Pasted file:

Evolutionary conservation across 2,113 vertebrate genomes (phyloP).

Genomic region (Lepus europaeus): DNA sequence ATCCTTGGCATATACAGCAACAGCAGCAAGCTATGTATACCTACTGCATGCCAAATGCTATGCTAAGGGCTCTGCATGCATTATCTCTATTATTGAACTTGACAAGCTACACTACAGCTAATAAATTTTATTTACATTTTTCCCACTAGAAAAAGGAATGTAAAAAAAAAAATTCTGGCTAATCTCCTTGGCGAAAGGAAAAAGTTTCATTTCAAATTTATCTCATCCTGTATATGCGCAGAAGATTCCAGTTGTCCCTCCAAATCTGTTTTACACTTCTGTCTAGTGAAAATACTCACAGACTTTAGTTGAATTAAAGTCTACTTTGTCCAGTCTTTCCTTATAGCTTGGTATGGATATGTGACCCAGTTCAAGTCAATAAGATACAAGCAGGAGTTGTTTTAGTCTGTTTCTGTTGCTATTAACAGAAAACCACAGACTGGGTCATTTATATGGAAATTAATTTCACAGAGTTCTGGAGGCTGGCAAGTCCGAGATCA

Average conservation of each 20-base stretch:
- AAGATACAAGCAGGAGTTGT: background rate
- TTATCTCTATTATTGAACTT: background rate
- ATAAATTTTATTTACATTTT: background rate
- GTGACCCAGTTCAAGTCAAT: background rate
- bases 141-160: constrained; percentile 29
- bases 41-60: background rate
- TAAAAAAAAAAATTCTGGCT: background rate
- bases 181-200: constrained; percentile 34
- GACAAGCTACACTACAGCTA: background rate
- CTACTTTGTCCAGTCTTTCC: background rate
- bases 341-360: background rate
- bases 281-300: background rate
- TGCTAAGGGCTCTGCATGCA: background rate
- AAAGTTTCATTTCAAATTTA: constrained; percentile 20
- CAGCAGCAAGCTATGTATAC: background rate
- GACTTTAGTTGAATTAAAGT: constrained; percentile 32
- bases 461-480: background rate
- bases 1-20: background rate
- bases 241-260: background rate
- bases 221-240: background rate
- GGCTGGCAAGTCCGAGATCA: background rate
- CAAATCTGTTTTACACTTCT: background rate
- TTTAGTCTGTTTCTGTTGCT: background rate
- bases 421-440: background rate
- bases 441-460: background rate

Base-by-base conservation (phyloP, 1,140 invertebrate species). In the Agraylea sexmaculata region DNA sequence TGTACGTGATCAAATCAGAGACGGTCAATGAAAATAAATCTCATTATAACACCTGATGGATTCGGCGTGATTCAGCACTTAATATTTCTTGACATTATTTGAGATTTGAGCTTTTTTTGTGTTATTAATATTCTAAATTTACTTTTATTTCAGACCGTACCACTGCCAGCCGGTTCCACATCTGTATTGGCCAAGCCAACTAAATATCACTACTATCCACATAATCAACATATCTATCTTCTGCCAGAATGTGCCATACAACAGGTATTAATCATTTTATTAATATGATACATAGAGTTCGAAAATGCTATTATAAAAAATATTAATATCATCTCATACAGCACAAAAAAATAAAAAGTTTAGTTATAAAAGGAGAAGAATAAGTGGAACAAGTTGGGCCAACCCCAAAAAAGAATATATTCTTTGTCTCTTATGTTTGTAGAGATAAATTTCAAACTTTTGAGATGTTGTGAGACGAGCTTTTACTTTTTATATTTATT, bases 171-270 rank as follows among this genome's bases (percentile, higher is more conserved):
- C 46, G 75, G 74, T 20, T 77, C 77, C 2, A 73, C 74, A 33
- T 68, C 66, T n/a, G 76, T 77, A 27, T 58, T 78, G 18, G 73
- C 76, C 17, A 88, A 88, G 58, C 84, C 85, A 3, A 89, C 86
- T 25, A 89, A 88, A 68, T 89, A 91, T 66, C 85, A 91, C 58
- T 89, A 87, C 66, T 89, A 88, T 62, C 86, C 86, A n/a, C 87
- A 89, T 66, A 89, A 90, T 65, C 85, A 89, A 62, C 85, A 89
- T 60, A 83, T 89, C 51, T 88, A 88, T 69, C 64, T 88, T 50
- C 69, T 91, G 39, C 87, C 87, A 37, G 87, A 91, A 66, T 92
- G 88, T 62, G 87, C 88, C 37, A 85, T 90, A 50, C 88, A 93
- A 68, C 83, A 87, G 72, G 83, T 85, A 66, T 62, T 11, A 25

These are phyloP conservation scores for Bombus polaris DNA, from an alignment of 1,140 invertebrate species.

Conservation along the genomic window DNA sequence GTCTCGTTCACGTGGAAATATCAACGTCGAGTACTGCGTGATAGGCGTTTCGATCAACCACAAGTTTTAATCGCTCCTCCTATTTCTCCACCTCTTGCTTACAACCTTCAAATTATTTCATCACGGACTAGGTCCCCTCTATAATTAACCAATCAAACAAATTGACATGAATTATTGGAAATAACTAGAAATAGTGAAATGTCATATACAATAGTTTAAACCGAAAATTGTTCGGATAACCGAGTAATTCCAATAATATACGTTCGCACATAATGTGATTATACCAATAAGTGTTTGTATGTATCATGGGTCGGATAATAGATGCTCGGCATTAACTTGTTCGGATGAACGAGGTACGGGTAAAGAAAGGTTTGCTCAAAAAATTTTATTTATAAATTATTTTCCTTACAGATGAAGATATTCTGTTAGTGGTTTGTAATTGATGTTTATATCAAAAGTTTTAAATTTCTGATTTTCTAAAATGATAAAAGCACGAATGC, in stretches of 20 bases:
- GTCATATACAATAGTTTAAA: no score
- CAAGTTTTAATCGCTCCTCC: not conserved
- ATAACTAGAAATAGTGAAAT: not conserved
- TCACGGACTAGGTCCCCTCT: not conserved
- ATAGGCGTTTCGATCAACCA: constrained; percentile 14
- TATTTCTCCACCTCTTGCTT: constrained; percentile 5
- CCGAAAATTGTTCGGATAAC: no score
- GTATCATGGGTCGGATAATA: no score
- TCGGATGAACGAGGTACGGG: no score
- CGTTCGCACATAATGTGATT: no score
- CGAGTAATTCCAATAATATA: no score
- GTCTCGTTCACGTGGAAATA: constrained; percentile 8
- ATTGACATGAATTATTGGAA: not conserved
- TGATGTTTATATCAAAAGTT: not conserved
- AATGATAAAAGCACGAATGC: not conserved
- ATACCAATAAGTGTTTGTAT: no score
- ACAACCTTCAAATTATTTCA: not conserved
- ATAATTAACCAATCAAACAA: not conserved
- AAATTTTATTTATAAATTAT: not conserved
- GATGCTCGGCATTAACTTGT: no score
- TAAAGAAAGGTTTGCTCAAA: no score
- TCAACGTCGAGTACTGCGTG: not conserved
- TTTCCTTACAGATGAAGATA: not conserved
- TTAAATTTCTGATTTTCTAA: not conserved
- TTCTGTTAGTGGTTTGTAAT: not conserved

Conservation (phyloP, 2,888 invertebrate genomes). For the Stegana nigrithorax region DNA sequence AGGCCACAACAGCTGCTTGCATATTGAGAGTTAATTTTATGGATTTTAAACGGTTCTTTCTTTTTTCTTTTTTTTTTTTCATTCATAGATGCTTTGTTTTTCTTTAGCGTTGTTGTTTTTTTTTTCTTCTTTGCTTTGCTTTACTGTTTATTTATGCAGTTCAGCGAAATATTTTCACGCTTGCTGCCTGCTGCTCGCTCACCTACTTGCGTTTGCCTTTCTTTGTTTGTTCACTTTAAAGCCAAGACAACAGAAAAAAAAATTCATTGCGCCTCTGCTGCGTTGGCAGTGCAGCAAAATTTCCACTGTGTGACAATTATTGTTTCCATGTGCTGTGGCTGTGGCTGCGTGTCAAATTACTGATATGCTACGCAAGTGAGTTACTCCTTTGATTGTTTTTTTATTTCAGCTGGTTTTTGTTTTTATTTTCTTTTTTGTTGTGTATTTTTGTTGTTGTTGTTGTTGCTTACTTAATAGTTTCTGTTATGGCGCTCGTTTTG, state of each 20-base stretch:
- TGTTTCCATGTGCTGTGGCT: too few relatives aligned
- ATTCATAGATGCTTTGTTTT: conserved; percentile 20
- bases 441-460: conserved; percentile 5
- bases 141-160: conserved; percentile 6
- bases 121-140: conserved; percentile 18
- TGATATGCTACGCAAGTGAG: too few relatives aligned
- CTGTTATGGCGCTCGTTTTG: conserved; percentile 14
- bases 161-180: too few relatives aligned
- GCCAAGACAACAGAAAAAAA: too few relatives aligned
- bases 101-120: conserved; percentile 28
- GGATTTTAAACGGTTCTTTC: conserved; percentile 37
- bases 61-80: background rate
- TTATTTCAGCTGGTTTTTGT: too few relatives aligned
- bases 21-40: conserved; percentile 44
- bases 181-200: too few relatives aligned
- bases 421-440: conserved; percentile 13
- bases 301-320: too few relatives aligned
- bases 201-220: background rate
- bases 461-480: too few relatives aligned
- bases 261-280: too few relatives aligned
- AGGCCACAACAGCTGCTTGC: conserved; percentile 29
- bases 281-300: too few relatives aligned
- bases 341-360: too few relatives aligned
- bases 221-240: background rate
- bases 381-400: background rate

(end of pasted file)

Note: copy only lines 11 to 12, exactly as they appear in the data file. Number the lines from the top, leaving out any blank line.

- bases 181-200: constrained; percentile 34
- GACAAGCTACACTACAGCTA: background rate